When it comes to Germany, music buffs may immediately hum Bach or Beethoven’s classical melodies, soccer fans would call watching Bundesliga one of their must-see events, and philosophy lovers might secretly go over the theories of Hegel and Kant.
However, how much do Germans know about China and Chinese culture? Four learners at the China Cultural Center in Berlin recently shared with us their stories of learning Chinese and Chinese culture.
Andreas Pietsch, history professor at University of Münster
“I decided to learn Chinese after I met a beautiful Chinese woman in Spain several years ago and we are still in contact on WeChat,” Andreas Pietsch, a history professor at the University of Münster said shyly.
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While learning Chinese at the China Cultural Center in Berlin, Pietsch, a music lover, was gradually drawn to traditional Chinese instruments. Two years ago, he began to learn to play the guzheng, or the Chinese long zither, at the center, and Fishermen’s Song at Eventide, a guzheng masterpiece, is his favorite. Also, the German enjoyed learning the basics of the beautiful horse-head fiddle during a trip to North China’s Inner Mongolia autonomous region.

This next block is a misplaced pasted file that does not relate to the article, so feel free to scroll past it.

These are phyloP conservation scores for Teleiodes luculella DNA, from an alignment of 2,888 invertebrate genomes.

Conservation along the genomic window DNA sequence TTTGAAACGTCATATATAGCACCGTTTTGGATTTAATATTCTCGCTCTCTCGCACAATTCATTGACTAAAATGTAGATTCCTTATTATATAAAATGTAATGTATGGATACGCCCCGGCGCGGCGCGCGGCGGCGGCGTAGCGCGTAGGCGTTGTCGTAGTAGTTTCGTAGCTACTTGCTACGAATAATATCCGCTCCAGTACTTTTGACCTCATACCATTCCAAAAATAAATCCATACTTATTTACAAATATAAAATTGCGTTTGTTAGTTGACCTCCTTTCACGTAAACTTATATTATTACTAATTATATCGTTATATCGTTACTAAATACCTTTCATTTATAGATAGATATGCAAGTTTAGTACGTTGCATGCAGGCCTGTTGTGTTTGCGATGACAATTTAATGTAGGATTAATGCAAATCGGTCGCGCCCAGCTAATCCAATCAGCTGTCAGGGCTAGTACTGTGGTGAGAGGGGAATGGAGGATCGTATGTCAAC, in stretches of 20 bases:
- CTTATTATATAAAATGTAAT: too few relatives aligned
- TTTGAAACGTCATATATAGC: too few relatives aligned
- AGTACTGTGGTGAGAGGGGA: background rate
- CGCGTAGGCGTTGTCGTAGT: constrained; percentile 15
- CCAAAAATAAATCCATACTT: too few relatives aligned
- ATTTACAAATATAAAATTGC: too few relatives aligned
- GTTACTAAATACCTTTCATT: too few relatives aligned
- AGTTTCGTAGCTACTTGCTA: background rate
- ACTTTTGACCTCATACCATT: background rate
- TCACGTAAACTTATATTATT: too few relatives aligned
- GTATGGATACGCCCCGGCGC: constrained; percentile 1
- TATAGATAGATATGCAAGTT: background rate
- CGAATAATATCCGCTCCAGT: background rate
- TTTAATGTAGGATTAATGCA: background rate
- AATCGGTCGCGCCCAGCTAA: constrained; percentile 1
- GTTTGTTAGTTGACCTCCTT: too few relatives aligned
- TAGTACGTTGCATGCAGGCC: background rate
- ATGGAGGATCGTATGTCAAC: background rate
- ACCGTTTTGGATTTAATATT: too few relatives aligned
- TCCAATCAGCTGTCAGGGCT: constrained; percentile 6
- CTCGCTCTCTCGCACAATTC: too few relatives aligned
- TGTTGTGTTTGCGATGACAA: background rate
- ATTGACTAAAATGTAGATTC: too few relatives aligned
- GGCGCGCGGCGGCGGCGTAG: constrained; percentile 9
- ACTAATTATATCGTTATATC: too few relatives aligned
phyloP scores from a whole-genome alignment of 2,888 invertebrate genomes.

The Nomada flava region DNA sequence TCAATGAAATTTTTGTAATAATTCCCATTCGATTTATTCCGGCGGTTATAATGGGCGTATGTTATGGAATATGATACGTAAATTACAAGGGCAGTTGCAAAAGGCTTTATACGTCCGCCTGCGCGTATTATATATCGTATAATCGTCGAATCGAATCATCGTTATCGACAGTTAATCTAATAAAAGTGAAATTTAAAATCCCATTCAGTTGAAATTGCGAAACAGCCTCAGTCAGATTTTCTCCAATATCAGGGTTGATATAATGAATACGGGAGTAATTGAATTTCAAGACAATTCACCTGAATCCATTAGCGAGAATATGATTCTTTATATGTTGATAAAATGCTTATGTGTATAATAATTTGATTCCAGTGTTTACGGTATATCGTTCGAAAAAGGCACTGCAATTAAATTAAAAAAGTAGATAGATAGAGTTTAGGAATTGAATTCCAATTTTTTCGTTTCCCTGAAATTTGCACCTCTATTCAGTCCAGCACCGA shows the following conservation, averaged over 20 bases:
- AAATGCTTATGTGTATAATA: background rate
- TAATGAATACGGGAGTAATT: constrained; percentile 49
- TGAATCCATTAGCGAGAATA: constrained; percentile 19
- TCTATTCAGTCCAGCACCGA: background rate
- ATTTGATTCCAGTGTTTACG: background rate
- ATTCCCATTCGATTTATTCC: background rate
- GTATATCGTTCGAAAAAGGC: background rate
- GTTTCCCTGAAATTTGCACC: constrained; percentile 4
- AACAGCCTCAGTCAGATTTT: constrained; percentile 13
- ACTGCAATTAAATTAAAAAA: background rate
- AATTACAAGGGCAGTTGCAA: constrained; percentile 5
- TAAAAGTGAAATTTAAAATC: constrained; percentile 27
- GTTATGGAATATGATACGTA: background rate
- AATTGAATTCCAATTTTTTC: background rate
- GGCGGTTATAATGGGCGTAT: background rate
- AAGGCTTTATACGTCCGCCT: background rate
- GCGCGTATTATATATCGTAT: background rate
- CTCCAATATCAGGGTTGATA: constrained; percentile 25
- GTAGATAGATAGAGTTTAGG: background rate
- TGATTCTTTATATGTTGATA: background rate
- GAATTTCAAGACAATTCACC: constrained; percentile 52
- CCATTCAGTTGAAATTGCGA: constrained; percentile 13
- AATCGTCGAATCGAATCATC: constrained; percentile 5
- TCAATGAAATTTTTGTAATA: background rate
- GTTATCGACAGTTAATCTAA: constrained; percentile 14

Having traveled to China several times, Pietsch said he planned to visit all six sites on the Renminbi banknotes–West Lake in Hangzhou, Mount Tai in Shandong province, the Lijiang River in Guangxi, the Three Gorges of the Yangtze River, the Potala Palace in Tibet and the Great Hall of the People in Beijing. So far he has visited five, except the Potala Palace.
Noting a strong China-Europe cooperation in trade and business, the professor also called for more youth exchanges between the two sides in the future.